Photo Credit: Android Police
YouTube for Android has now received a new update, and it brings the ability to screen cast your phone's screen to the service. The new feature arrives with version 14.31.50, and the company has even updated its support website to reflect the new changes. Separately, YouTube Premium users are also getting the ability to download videos in 1080p i.e. Full HD. Earlier, the download quality maxed out at 720p, but some users are now seeing the new 1080p option as well.
YouTube for Android v14.31.50 brings the screen casting option in the ‘Go Live' section that was earlier available in the YouTube Gaming app. To use this feature, select the capture button > Click on Go Live > at the top right, click on the phone icon to live stream the phone's screen. You'll then be asked to create a title, and select a privacy setting, a game title, and a number of other important details. You will also need to select a thumbnail and screen orientation before going live. YouTube also has a default thumbnail which is essentially the game title you choose to live stream. After all of this, a toolbar will show up at the top of your screen allowing you to control the stream. You can pause the stream, mute your microphone or front-facing camera, change the size of your camera picture-in-picture, open live chat, or even stop the live stream from this toolbar. Click on Go Live to start the live stream, and a timer of three seconds will then begin before your live stream starts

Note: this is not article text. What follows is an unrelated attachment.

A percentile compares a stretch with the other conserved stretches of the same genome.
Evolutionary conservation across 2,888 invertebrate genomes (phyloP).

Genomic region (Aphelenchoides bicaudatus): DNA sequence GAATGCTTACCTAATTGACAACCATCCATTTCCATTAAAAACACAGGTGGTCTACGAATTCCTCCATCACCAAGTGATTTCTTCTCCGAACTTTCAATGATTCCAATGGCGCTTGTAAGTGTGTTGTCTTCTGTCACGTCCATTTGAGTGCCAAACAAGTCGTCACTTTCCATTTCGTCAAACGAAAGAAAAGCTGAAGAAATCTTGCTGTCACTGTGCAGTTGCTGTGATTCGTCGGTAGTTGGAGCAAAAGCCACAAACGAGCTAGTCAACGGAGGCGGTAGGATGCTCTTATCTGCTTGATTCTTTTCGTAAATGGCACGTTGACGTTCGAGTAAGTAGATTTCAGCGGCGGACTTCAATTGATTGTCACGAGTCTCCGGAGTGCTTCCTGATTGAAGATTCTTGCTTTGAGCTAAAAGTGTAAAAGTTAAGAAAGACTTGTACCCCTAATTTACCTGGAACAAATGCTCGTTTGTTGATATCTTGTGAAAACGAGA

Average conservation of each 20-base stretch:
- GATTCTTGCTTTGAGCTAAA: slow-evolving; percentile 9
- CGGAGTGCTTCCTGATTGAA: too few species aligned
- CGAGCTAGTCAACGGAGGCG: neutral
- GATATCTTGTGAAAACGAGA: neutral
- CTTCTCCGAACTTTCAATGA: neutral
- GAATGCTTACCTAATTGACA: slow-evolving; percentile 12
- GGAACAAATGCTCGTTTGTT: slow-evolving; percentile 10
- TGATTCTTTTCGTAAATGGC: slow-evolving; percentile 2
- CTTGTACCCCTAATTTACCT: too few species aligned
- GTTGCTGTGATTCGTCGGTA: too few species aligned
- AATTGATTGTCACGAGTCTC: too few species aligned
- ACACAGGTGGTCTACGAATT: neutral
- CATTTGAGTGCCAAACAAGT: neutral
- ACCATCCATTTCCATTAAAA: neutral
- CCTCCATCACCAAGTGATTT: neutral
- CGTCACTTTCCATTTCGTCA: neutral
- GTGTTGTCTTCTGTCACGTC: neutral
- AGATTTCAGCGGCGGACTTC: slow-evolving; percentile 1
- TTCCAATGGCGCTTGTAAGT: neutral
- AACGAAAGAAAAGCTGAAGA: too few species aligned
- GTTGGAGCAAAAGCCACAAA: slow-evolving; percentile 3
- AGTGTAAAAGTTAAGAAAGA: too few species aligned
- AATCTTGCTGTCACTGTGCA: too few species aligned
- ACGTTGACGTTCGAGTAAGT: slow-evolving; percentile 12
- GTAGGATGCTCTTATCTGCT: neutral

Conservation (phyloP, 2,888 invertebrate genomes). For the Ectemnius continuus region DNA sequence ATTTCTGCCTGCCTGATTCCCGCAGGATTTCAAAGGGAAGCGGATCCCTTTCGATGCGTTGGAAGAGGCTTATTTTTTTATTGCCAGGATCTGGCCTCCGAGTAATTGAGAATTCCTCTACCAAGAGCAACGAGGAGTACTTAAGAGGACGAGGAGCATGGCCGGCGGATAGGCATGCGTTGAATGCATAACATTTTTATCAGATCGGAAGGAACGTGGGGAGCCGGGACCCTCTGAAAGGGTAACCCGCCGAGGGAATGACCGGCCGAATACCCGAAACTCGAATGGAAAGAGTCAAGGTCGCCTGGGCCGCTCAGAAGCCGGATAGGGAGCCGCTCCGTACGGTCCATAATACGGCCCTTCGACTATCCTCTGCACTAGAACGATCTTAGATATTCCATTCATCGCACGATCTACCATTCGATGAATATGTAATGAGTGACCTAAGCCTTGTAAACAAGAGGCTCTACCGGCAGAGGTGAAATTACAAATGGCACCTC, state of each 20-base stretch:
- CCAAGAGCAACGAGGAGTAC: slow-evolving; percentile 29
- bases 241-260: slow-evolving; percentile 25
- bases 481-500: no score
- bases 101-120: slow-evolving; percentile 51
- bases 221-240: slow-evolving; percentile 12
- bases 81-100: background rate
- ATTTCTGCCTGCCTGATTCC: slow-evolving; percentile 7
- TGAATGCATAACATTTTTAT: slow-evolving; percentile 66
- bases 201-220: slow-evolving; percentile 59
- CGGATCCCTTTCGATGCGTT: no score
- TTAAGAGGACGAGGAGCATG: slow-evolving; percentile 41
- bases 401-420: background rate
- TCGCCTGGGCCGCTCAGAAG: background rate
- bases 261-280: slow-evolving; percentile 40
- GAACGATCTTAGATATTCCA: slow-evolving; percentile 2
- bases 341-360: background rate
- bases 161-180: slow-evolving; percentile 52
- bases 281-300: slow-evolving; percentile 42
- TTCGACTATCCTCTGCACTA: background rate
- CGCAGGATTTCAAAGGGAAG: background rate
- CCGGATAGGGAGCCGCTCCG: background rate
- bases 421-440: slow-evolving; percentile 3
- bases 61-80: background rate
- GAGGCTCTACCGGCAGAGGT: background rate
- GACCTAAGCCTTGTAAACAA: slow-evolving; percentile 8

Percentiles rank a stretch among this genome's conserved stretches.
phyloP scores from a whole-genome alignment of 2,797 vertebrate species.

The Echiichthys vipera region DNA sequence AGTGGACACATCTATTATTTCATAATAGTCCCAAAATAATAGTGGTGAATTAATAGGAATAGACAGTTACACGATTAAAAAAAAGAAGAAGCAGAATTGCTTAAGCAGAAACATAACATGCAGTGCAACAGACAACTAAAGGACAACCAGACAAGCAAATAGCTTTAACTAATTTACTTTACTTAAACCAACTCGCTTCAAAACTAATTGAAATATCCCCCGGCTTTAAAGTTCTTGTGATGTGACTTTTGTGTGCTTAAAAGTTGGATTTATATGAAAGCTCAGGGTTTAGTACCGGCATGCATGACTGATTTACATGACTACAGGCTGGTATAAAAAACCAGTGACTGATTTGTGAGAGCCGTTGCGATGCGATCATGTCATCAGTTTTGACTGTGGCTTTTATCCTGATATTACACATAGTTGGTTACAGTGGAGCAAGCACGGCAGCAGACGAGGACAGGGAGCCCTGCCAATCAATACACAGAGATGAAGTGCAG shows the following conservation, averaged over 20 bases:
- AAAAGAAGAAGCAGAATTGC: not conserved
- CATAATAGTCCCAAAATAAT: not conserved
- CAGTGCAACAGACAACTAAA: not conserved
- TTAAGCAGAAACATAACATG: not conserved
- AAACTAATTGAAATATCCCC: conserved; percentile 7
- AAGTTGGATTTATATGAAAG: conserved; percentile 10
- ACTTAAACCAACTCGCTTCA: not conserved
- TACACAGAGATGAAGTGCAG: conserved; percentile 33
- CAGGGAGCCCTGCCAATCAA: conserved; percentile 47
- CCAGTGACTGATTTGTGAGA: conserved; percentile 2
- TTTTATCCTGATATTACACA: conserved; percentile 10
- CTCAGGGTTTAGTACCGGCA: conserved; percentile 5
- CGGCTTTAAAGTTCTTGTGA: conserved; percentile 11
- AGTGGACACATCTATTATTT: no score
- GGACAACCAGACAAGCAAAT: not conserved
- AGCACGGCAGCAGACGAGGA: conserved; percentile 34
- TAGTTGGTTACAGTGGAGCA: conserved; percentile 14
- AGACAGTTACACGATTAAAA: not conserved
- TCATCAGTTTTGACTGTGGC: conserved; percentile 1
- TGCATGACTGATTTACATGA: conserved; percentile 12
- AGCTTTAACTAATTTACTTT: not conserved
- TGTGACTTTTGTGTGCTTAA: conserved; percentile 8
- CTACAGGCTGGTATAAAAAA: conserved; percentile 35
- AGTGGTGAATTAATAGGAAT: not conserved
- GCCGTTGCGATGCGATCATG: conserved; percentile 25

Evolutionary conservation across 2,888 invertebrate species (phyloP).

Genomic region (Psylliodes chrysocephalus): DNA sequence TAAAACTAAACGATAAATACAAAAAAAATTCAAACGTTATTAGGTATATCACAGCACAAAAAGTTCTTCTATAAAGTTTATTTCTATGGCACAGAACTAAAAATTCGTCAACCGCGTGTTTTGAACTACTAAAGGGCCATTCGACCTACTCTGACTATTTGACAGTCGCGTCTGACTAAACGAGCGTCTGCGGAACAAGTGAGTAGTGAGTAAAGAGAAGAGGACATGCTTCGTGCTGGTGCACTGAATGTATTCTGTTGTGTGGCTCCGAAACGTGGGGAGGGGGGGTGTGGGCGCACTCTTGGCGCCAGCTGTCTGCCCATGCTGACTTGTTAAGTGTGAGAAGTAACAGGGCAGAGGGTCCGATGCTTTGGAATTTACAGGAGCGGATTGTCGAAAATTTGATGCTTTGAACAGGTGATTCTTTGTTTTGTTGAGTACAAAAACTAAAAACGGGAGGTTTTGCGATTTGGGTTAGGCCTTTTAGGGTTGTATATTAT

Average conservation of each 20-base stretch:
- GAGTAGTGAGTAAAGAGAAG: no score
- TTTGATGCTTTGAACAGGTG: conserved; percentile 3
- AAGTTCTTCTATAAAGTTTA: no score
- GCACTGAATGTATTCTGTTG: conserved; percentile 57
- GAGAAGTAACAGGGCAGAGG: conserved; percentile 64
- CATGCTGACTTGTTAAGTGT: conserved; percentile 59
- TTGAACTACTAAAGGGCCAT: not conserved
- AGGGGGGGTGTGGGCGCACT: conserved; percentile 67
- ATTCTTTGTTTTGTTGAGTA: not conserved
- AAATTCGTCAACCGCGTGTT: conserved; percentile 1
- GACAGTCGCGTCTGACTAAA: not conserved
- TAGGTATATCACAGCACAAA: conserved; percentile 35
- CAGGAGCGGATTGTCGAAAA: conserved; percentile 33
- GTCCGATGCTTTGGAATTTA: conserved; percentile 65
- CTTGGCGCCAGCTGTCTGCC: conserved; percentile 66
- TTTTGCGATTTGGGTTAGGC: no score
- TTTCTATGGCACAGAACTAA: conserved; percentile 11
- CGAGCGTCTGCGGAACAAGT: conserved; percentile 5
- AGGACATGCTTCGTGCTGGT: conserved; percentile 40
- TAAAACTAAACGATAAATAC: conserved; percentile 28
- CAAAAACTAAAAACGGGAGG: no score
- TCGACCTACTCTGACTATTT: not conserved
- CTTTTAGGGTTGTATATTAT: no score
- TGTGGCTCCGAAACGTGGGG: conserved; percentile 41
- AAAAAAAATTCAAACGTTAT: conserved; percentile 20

There are a few caveats though, you will need to have an Android smartphone that runs on version 6.0 Marshmallow and above, have a ‘Verified account', no live-streaming restrictions enforced, and have at least 1,000 subscribers to be able to see or use this feature. XDA Developers was the first one to spot this new feature. Google has also updated its support page, as mentioned, to reflect this change.
Separately, YouTube Premium users are now reportedly getting the new 1080p download quality option. Earlier, the video download quality maxed out at 720p, but now the new 1080p option has been added. Android Police was the first to report about this, and it seems that the both iOS and Android users are seeing this new feature. However, there are still many who aren't able to see this feature (nor were we) so it isn't rolled out widely as of yet. YouTube may just be testing it out with a batch of people first, before rolling it out to all users. Try downloading any video via YouTube Premium, and see if you get the new 1080p option or not.